Published February 1911
Approx. 107,000 words
(First read 09/07/2014)
The first character we meet in Account Rendered is Mrs Winthrop, a middle-aged woman with a 'piercingly aromatic' temper and a face which "looked rather as if hens had trampled it, and it had subsequently been raked over" (a wonderfully witty description ... though I must admit I can't actually picture what that looks like!) Mrs W is far and away the best thing in the whole book and ~ yes, you guessed it, she's just a minor character who pops in occasionally.
Our heroine Violet Allenby, on the other hand, is just your standard EFB Young Lady Type 1: so nauseatingly saintly that you feel like reaching into the book and twanging her bra strap (or worse). The orphaned Violet is nanny to the Winthrops two little kiddies, aged about 8 and 9 and known to all as 'the imps'. Mr & Mrs W also have a grown-up son ~ no, no-one ever explains why they chose to have two additional kids after a gap of 15 years or so ~ named Jack (Young Gent Type 1): army, curly hair,
|Spot the budgie|
Enter Lady Tenby (dwgr) and her son Lord Ted¹. The latter also feels unwonted emotional upheavals in his trizers when gazing upon Vi's gorgeous halo, puppies, and wings ~ well, when he's not too busy playing golf, that is. But his mater, though well-disposed towards our latterday Teresa of Avila, also wouldn't countenance his marrying a pauper.
Then whammo! ~ Violet very conveniently, totally out of the blue, and for no good reason whatever, inherits a colossal fortune: I believe it was £1.5M, which in today's money would be around £90M!!! This, obviously, is where the plot starts to ... I was going to say 'thicken' but 'form a thin surface film' would be more appropriate. Overnight Vi becomes everyone's flavour of the month ~ I wonder why.
Anyway, to cut it short: Lady Tenby schemes to keep Vi and Jack apart and get her to marry Ted, which she does. Jack comes back from Egypt and he and the Sainted One² realize they still love one another. Lady T's true character and dastardly scheme are revealed to all parties involved and ... are you ready for this? ... Ted, realizing that his wife will never love him and he'll forever be de trop, decides to do the noble thing and throw himself off a cliff. The End.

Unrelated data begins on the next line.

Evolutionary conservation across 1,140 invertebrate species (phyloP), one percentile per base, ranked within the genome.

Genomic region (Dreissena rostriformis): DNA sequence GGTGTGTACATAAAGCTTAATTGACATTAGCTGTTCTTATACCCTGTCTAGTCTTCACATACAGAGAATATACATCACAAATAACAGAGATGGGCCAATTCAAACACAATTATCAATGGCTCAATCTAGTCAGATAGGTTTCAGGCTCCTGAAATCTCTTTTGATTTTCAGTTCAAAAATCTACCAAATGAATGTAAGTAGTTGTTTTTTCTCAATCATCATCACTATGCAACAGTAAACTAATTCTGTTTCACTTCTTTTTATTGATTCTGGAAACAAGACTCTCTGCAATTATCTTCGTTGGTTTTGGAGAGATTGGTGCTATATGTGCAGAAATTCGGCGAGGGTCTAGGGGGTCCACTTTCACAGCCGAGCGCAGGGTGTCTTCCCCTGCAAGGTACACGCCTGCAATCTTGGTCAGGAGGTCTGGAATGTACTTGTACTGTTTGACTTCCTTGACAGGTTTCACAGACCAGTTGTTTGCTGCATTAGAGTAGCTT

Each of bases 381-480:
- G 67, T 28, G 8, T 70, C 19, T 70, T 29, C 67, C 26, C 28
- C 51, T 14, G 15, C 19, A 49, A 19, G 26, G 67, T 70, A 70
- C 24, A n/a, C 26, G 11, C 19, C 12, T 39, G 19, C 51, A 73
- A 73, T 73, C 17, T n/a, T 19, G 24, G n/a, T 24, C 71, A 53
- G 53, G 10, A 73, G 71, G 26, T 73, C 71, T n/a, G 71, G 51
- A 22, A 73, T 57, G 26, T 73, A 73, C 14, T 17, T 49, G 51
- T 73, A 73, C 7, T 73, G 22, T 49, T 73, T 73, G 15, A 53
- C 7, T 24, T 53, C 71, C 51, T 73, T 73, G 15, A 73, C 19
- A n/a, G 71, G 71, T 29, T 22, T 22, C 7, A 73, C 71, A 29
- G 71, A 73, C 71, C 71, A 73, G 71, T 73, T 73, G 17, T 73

Account Rendered is extremely humdrum routine EFB turgid-romance fare. It's far far far too long; the pace is absolutely elephantine; the four main characters are no more than types; and the ending is as preposterous as anything Marie Corelli (the butt of so many Benson jokes) ever wrote.
This is the part where I say "Having said all that, I quite enjoyed it", isn't it? Having said all that, I quite enjoyed it.
Not to be confused with the short story To Account Rendered (1925). The whole book is available online here.
¹ It's only just this second occurred to me what a daft name Ted Tenby is.
² Okay, I owe Violet a kind of apology: when she comes into her stupendous fortune it turns out she's no better than your average lottery winner, splashing out on fancy houses, flash cars, fur coats, jewels, etc. Admittedly a fair bit of it is for her best mate Lady T ~ but not all of it. And EFB seems completely unfazed by, seems not even to notice, her shocking vulgarity.
From Mr Bennet's brilliant and realistic fantasy [The Card], I turn to the work of a more popular, but certainly less important author. Mr E F Benson has written many excellent stories in his time, but unfortunately his time is not the present. His last few books have shown an almost progressive decline from the sparkle and brilliancy ~ even though it was a little nuretricious [sic! ~ presumably he meant meretricious] ~ that marked Dodo and the stories of five years or so since. For Mr Benson is becoming dull. He has become the preachers [sic] and now writes rather 'goody-goody' tales which only his long experience as a writer and his undoubted ability save from absolute tedium.